Lund advises other agencies that use a blog to crowdsource to write discussion questions that are clear and specific.

“It took some time and effort to craft them in a way that was easily understandable to the general public and yet would lead to the kind of information that we wanted to get,” she said.

San Jose, Calif.: Wiki widens public involvement

As agencies get more comfortable with crowdsourcing, more sophisticated tools are available to help interact with the public.

City officials in San Jose, Calif., are using a set of customizable Web collaboration applications on a site named Wikiplanning to help draft a city update plan, named Envision 2040.

Officials hope the technology draws more input than live meetings and provides more age diversity among those who respond, said Kim Walesh, the city’s chief strategist. Live meetings tend to attract residents who are older than 55.

“The next demographic bulge in the city is the 18- to 34-year-old population,” she said. “They, after all, are going to be the ones running the city in 2040, so we wanted to get their input.”

With Wikiplanning, residents and merchants can log on to the site and share their ideas about San Jose’s future. Participants can let community leaders know how they feel about specific issues through online surveys and wiki discussion boards. A photo-sharing page allows people to post photos of city features and share their opinions about those features.

San Jose officials said they think the technology is a way to augment in-person meetings. Residents like the technology because it is more flexible than attending a town meeting at a specific location, date and time, Walesh said.

Walesh said it helps to provide incentives to use the crowdsourcing technology. San Jose offers site visitors the chance to win tickets to cultural activities, such as concerts, museums and the theatre.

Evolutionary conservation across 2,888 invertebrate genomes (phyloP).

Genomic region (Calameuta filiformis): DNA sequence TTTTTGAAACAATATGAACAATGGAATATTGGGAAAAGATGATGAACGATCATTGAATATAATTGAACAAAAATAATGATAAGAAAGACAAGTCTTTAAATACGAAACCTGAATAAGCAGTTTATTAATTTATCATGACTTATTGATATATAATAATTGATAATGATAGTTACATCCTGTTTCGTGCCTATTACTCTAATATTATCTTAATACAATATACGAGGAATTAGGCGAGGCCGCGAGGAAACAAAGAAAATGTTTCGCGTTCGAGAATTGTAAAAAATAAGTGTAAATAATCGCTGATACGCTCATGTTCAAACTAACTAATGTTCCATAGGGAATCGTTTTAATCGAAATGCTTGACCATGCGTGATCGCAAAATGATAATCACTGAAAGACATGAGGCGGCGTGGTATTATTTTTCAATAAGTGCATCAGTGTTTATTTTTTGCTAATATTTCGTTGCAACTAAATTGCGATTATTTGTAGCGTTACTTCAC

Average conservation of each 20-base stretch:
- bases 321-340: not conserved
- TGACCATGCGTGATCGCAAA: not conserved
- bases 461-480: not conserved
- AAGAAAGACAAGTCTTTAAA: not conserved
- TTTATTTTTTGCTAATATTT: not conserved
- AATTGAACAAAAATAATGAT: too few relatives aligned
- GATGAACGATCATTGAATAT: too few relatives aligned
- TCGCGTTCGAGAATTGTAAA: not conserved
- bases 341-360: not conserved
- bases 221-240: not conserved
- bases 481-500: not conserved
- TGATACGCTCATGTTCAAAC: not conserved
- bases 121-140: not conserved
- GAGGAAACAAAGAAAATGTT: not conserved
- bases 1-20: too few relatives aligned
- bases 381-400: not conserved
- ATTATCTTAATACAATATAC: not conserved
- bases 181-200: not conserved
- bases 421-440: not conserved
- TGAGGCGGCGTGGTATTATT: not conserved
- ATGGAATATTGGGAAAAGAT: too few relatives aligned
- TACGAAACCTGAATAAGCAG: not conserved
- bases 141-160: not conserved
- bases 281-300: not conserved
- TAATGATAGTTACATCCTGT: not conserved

Santa Cruz, Calif.: Idea app helps get and vet ideas from the crowd

When Santa Cruz officials wanted to get public input on how to deal with their budget crunch, they turned to a Web application named UserVoice. They set up the site in eight days on no budget.

The technology lets the public submit ideas and then vote on others’ suggestions. People can add comments to further refine ideas. The technology also shows users whether someone else has already posted a similar idea.

Santa Cruz residents came up with several ideas that surprised government leaders, Koht said. For example, residents said they favored sharing the administrative duties for recreation and the fire department with the county government.

Koht said he thinks the technology shouldn't replace live meetings, but it does address some of the shortcomings of public gatherings.

“We did not want to give the debate over to the loudest people, we wanted to see what the consensus of the community is,” he said. “I think this site really managed to expand the debate.”

Koht said the city will use the technology again.

“I think we set up a new model for how to get public feedback, one that has a very low overhead and a very low demand on city time and IT resources,” he said. “I think it will be deployed for other big, contentious issues.”

About the Author

Doug Beizer is a staff writer for Federal Computer Week.